I’m pretty sure I’ve had this exact same problem before… twice in fact. From what the tech they sent out said, it’s fairly easy to break the power connector over time if the adapter plugged into it gets jiggled too much or puts pressure on the board. Example being if you pick it up with the cord plugged in and lift the front side first so that that the plug in the back of the laptop turns into a little lever pushing against the desk and the mobo.

    I’ve always had decent support from Dell… sometimes takes a few emails back and forward to get stuff fixed, if I was pressed for time that would probably piss me off, but they’ve always ended up replacing the faulty parts.

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  10. Luke Maciak UNITED STATES Mozilla Firefox Windows Terminalist says:

    @Matt`: You are correct. I actually took the damn thing apart before I called Dell hoping I could “reattach” it on the spot. No ball. The damn thing is held in place by the flimsy little snap-in “claws” that hook into the motherboard. It is actually not supported by the mobo cradle, or the plastics. You hit it once or twice the wrong way and it get’s loose. Once it gets loose you can sever connection quite easily.

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  11. Ryan UNITED STATES Mozilla Firefox Windows says:

    We have about 1900 desktops and laptops, all Dell. We are leasing most of these and we have gotten an extended warranty on these. We don’t have to go through *quite* as much crap with them because most of the tech dept are “dell certified” so we can request our own warranty parts.
    There are a few things that i don’t like about this arrangement however. We have to pay to join the “Warranty Parts Direct ” program, we have to take these insane tests for different lines of computers, such as laptops, desktops, servers, printers etc. that we pay *per test* in addition to the fee to enroll. These tests have to be re-purchased if you fail (no one has failed one yet though) and they expire yearly, along with the enrollment. Currently we have a server with a bad fan, that we can’t get a purchase order approved, to buy the test to take the test, to request the warranty part. Also, for the same political reasons, we can’t have one of their on site techs come out and fix it.
    Aside from those issues, we log into a website, enter the service tag, enter a brief description of the problem and after approval from Dell, the part gets shipped overnight in most cases.
    This is a life saver, esp. considering that there are only two laptop/ desktop techs for the district.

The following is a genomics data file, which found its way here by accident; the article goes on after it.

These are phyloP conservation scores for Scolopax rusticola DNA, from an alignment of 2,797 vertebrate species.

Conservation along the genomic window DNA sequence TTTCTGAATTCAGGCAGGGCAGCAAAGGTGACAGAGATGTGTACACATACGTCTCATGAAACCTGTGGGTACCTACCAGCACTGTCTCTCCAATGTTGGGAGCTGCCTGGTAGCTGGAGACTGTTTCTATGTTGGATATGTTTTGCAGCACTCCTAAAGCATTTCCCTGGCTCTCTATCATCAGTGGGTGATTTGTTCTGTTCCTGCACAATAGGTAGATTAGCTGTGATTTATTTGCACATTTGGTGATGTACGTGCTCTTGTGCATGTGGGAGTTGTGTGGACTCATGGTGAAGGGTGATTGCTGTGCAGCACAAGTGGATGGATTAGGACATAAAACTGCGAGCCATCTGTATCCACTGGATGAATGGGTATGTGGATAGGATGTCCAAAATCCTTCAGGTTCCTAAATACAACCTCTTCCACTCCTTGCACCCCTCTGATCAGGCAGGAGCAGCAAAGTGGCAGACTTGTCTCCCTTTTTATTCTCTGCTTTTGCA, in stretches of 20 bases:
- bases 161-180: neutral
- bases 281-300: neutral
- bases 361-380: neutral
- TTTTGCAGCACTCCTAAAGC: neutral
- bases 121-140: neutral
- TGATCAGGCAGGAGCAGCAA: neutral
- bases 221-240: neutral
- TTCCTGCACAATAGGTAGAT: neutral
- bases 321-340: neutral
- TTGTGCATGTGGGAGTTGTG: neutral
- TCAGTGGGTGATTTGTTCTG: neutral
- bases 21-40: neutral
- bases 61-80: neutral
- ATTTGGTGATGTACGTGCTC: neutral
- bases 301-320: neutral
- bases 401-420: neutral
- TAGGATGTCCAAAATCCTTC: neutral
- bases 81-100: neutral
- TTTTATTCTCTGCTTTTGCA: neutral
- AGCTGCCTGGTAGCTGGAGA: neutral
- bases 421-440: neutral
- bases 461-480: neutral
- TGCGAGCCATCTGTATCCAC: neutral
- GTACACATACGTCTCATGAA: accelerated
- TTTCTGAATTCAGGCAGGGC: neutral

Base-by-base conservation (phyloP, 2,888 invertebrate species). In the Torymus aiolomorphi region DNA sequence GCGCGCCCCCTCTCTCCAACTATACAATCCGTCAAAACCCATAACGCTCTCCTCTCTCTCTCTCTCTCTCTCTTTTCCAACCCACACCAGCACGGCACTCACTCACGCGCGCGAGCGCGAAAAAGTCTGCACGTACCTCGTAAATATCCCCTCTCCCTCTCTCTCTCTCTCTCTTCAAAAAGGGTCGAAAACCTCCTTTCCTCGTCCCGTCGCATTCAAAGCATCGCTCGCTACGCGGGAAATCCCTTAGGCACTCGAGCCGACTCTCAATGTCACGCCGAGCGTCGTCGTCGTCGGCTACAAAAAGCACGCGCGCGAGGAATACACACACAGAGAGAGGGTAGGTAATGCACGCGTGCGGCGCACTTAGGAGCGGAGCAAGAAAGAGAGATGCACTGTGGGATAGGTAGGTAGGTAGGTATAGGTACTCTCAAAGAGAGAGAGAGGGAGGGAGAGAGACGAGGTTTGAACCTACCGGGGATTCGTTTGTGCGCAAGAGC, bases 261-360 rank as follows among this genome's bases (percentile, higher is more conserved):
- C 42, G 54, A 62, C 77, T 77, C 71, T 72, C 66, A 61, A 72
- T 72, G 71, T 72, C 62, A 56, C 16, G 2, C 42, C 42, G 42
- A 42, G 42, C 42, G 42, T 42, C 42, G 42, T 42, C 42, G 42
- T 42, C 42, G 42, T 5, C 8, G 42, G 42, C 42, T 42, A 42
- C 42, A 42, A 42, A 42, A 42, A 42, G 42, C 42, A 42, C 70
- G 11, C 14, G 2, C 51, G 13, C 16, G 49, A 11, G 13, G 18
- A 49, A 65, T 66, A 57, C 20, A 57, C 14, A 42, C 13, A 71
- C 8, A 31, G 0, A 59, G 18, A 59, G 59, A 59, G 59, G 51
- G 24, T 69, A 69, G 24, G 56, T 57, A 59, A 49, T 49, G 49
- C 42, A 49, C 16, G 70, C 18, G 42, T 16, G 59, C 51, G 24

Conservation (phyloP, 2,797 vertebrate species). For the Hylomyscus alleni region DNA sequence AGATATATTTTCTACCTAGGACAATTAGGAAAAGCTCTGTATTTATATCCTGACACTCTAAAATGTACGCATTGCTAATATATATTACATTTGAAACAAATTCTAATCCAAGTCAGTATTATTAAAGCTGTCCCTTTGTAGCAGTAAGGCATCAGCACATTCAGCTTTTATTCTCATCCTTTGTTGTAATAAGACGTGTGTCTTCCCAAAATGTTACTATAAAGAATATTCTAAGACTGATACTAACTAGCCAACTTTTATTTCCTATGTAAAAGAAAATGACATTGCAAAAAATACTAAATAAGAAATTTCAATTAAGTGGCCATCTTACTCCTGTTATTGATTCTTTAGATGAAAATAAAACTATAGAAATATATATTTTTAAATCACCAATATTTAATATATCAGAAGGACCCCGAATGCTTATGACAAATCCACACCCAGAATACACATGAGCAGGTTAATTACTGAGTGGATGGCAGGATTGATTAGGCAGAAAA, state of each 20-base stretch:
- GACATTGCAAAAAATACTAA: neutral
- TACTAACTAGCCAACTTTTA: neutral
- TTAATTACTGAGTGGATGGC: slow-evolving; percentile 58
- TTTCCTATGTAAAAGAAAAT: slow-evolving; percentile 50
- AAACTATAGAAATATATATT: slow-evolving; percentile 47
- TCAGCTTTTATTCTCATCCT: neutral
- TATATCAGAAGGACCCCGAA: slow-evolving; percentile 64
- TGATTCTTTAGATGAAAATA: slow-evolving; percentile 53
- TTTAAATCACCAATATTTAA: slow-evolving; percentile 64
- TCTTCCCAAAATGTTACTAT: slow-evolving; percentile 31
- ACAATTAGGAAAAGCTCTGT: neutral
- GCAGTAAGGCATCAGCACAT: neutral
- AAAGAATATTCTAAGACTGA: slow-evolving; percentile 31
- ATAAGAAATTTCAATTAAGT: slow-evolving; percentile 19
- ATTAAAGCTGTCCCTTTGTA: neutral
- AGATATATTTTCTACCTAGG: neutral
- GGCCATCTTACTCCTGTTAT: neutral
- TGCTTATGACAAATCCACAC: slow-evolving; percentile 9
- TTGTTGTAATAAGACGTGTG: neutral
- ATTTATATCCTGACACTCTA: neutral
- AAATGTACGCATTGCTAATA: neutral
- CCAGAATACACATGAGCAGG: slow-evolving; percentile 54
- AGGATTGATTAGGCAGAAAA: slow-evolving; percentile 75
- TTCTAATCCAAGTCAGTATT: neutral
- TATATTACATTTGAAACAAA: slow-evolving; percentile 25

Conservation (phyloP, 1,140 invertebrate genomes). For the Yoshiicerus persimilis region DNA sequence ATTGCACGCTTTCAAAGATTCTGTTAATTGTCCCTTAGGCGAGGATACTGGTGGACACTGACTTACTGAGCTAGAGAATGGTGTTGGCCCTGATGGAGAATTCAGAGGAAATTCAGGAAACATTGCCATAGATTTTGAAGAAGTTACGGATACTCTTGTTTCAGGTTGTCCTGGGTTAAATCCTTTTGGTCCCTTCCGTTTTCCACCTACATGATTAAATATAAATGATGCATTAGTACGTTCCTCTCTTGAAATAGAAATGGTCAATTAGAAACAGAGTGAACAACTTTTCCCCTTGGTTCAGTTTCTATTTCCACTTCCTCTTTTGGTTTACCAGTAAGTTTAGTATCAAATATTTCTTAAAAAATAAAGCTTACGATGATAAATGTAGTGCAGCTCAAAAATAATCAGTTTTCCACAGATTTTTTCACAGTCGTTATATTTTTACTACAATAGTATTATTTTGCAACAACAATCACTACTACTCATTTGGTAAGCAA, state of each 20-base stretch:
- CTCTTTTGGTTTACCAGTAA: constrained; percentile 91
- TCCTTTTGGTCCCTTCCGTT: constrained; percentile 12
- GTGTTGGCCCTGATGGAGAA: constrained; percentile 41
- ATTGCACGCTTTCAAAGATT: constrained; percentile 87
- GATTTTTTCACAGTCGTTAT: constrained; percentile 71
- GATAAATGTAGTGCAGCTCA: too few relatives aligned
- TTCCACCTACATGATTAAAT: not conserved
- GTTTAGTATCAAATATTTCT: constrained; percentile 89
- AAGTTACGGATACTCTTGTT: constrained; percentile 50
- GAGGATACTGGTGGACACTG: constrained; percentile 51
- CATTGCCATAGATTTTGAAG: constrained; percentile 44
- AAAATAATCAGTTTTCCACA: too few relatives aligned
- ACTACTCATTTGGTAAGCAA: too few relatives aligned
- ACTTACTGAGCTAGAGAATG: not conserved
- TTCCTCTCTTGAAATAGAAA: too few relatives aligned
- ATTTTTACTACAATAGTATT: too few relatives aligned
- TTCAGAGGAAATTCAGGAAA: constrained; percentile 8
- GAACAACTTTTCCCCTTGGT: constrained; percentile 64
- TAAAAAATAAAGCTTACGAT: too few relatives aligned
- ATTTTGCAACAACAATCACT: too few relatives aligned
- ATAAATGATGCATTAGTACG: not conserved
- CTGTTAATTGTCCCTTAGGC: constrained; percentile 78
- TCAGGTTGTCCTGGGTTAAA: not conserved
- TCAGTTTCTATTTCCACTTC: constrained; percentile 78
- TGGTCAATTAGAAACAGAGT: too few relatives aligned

I have my gripes with the system and have had almost the same problem that Luke has described but with getting the wrong mobo sent out, send back, having the same bad mobo come back to me, sending it back again, getting my part request denied because i have requested the same part for the same computer three times, then finding the only other model in the district using that service tag and finally getting a working mobo.
    Also worth noting is that almost all the parts send by dell are refurbished.
    I have only gotten one other bad part in two years using this however.

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  12. mikev80 UNITED STATES Google Chrome Windows says:

    I’ve become a great fan of their chat service…much easier to communicate and comprehend without saying, “excuse me, can you repeat that?”

    You can really tell they don’t have any technical know-how’s when they ask me to swap out the memory chip and reboot, and I respond, “okay, I just did that” 10 seconds later. If only my hands were that quick and XP booted in under 10 seconds.

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  13. Luke Maciak UNITED STATES Mozilla Firefox Windows Terminalist says:

    @Ryan: Oh wow. Nice to be able to order the parts yourself, but these exams sound like a major pain in the ass. We only have around 50 machines in total and so far it has been ok for the technician to come in and fix it.

    @mikev80: Never tried their chat support. I may need to try it one day and see if it’s less annoying than the phone support.

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  14. vacri AUSTRALIA Mozilla Firefox Debian GNU/Linux says:

    There is a fundamental communication breakdown at work here. Dell tech support drones do not talk to each other, and to not talk to their contractors. Furthermore, they are to lazy to write case notes.

    When you’re talking a large call centre with people dedicated to the phone, you’re talking huge call volumes and people on the phone fairly constantly. It’s not like a small shop where people can chat about the day’s calls. The case notes thing is unforgivable though – even a few lines is very helpful to the next poor sap who gets the case. I used to work in customer support centre for a telco and I was considered unusual for leaving detailed, useful case notes. I actually got in trouble with my second, stupider team leader because I *fixed* people’s problems instead of fobbing them off and keeping the KPIs ticking over.

    The thing to remember about large call centres is that the poor sap on the other end of the phone isn’t there because he’s passionate about the job and really wants to help you, it’s because he can’t get a job elsewhere and has to eat. The smarter ones move up and out and the chaff stays. It’s a crummy place to work, particularly if you deal with the general public.

    At the telco I lost count of the number of customers who ran businesses from residential class lines and “lost thousands an hour” because the SLAs are looser on residential lines… and if you’re making that much an hour, you can afford a business class line. Sorry, it’s just a hobby horse of mine – people expect world-class performance at bargain basement prices. Ultimately, if you want good service, vote with your feet and pay for it, because it’s far from cheap.

    Regarding Dell, they seem to have improved over recent years and their reliability now seems appropriate for their price point.